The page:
To investigate the missing MAG MGE gene families in more detail, we screened all SAGs and MAGs for the presence of phage/prophage and plasmids using the MGE screening tools VirSorter [64] and PlasFlow [65], respectively. Of the three dominant lineages, the Hydrogenobacter sp. and Thermus antranikianii lineages had high MGE content (Fig. 4A), which were correspondingly the lineages with the largest increase in the accessory genome component in the SAG to MAG comparisons (Fig. 3A). Furthermore, we found that the abundance, as a result of bulk metagenome read mapping to the SAG contigs flagged as MGEs, was much more variable than the non-MGE contigs (Fig. 3C), reflective of mobile element biology, as higher than average read coverage might suggest MGE replication [28], and/or sporadic coverage could indicate an uneven distribution of MGEs within a given host population, such as that observed with the Hydrogenobacter sp. population (Fig. 3C).

Fig. 4: MGE abundance, diversity, and subsequent spacer diversity within Dewar Creek SAGs.
figure 4

A Presence/absence of each MGE type (phage, prophage, or plasmid) per SAG where the total number of analyzed SAGs are noted by the background, gray bar. Genomes considered positive for an MGE must have had at least 1 MGE contig greater than 10 kb. B MGE diversity. Tetranucleotide frequency of each MGE contig (excluding prophage as host genome cannot be excluded) (top). MGE counts per 99% ANI group (bottom) C Rarefaction curves noting spacer diversity within each lineage. D Spacer matches hitting another SAG within the same lineage excluding self hits (left), and self (within genome) hits (right).

Population specific MGEs reflect the extent of lineage-specific CRISPR-Cas immunity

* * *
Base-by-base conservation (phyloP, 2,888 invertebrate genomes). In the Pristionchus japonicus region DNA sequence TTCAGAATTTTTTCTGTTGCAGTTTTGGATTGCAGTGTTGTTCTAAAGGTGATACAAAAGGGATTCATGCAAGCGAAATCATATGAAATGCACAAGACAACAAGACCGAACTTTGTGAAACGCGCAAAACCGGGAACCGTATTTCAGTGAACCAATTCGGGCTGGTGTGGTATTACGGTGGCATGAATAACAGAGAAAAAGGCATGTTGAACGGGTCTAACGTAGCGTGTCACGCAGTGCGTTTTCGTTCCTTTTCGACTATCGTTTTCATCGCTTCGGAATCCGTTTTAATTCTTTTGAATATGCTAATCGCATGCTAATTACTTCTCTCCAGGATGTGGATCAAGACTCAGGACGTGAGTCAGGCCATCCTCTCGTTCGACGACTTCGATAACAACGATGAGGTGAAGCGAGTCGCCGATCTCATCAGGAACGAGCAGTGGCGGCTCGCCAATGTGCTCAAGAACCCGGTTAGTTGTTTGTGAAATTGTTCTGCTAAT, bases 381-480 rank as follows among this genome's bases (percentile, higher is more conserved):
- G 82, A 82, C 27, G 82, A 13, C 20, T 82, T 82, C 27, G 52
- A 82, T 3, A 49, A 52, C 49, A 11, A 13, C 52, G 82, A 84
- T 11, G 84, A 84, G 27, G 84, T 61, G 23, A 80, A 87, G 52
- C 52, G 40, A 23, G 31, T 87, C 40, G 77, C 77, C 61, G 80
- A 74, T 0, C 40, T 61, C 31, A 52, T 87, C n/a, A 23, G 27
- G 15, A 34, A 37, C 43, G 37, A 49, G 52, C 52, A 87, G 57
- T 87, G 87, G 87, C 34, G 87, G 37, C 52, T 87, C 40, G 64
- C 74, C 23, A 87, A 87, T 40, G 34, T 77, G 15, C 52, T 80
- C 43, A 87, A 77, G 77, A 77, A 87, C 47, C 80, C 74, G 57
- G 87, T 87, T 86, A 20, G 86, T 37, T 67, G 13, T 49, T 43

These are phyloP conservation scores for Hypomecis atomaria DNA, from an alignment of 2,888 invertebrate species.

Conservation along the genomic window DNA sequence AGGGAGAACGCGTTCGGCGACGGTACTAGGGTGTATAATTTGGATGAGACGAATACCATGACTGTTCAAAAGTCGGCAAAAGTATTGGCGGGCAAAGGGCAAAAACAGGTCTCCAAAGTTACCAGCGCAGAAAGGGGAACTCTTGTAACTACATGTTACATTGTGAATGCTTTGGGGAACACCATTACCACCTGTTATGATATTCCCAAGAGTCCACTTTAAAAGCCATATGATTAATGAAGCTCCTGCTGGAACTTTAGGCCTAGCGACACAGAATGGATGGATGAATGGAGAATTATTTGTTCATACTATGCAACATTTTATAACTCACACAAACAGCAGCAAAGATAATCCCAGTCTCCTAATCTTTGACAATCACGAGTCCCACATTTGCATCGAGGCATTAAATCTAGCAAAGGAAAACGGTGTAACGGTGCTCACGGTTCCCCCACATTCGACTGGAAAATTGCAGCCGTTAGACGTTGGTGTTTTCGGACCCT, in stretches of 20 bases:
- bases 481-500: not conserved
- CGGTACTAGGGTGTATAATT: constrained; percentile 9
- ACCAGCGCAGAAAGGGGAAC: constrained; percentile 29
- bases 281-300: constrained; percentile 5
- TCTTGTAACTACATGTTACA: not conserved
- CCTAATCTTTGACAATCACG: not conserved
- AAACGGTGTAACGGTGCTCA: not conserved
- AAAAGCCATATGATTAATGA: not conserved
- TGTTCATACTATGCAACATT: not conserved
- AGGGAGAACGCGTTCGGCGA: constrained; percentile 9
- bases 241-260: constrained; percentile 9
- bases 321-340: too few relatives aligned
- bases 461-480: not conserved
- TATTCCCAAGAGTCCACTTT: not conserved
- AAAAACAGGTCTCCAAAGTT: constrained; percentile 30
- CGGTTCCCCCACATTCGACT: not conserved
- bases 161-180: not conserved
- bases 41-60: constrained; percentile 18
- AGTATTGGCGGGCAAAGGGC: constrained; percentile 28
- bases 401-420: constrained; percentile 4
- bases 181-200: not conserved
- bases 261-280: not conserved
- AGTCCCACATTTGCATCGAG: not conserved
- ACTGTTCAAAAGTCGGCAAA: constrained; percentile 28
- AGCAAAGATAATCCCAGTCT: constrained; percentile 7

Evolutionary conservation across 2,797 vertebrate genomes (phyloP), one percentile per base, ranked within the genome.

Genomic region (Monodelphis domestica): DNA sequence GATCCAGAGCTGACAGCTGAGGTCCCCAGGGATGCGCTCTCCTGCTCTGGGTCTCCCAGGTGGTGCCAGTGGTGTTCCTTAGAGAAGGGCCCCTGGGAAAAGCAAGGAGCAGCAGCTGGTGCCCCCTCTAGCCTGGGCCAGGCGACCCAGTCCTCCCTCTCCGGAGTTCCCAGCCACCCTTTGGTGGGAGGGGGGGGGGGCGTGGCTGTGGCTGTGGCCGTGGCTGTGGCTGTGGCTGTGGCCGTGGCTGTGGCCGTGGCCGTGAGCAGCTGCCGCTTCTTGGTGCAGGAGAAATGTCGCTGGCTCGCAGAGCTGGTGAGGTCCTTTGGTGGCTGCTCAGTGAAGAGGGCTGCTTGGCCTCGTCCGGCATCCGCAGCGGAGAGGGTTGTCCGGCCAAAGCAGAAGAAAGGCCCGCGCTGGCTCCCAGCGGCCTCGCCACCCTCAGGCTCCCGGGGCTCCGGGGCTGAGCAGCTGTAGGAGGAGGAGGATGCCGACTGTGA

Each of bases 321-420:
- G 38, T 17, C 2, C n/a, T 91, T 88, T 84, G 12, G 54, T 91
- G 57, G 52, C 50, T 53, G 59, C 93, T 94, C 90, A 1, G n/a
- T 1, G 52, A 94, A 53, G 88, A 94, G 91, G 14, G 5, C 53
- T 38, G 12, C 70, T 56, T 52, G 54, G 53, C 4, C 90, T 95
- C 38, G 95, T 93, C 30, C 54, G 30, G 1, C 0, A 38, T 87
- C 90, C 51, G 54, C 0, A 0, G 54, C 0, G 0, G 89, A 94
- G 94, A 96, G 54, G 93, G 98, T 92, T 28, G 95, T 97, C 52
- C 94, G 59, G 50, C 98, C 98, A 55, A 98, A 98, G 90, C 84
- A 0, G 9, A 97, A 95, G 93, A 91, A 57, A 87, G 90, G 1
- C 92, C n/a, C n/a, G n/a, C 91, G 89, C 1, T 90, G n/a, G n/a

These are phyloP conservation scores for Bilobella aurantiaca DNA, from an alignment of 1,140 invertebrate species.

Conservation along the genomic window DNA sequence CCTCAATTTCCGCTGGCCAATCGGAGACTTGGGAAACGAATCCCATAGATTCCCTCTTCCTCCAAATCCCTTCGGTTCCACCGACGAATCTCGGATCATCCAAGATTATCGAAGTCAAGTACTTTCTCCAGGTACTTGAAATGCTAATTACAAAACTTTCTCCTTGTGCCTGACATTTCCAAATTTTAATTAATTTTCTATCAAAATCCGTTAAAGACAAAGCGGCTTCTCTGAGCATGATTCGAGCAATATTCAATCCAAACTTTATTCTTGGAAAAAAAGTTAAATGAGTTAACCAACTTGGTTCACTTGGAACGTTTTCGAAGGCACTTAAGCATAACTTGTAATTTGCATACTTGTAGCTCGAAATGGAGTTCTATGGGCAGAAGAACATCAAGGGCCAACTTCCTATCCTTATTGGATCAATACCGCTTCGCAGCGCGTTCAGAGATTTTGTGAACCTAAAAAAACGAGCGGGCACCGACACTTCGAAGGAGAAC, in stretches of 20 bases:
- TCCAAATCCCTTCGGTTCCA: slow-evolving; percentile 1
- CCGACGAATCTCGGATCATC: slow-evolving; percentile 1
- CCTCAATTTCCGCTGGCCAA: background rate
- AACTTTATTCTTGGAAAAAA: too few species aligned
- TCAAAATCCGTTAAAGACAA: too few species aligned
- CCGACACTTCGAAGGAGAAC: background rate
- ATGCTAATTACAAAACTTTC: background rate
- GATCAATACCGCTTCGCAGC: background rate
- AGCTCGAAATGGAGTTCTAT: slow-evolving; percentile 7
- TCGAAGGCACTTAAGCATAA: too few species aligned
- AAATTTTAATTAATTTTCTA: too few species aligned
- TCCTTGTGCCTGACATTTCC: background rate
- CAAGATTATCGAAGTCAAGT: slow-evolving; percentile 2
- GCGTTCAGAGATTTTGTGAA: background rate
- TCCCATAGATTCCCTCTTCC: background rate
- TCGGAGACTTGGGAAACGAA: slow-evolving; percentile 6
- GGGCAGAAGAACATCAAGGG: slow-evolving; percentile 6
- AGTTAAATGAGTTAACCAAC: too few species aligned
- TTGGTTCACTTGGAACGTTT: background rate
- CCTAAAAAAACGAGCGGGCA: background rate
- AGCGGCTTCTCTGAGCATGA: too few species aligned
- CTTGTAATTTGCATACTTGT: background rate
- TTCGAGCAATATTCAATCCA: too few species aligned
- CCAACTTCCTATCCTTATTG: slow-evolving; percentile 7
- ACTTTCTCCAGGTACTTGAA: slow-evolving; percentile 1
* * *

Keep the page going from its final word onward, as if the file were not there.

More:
Of the 470 SAGs, 70% had at least a single predicted MGE sequence greater than 10 kb in length (phage, prophage or plasmid), and of all identified Dewar Creek lineages, only one, Candidatus WOR3, was free of predicted MGEs (Fig. 4A). The identified MGEs were lineage-specific (Fig. 4B, PERMANOVA p < 0.05) which is consistent with earlier work [84], and their abundance tracked with a correspondingly high percentage of SAGs with at least one CRISPR array. (Ninety percent of all SAGs contained at least one CRISPR array.) The increase in the prevalence of CRISPR-Cas immunity against the MGE gene pool has been previously related to a cost-benefit scheme where in mesophilic communities, viral mutation rates exceed thresholds beyond CRISPR-Cas’s ability to provide sufficient immunity at which point CRISPR-Cas systems are purged from the host [85]. However, in high temperature environments lower overall mutation rates are typically observed [86], thus lowering the cost of maintaining high levels of CRISPR-Cas in thermophilic microorganisms [85]. While we did not compare our dataset directly to similar mesophilic communities, our results do follow the logic presented in Weinberger et al. [85] as most of our sampled populations contained extraordinarily high spacer diversity (Fig. 4C). Furthermore, those lineages with very high spacer diversity corresponded to a similarly large population specific MGE gene pool, as demonstrated by the Hydrogenobacter sp. lineage in Fig. 4B. The Hydrogenobacter sp. MGEs exhibited the clearest examples of plasmid-like elements and phage sequences, including putative ICE (Integrative Conjugative Element) sequences where two of the syntenic ICE-like sequences contain additional chromosomal sequence and all five of the contigs contain the core Type IV secretion system machinery (Supplementary Fig. 6a) which are typically associated with ICE plasmids [87]. Our analysis also reveals the genomic context of phage integration for a specific Hydrogenobacter sp. phage. The phage itself contains several phage structural genes, an integrase, and the terminal inverted repeats indicative of a possible integration site (Supplementary Fig. 6b).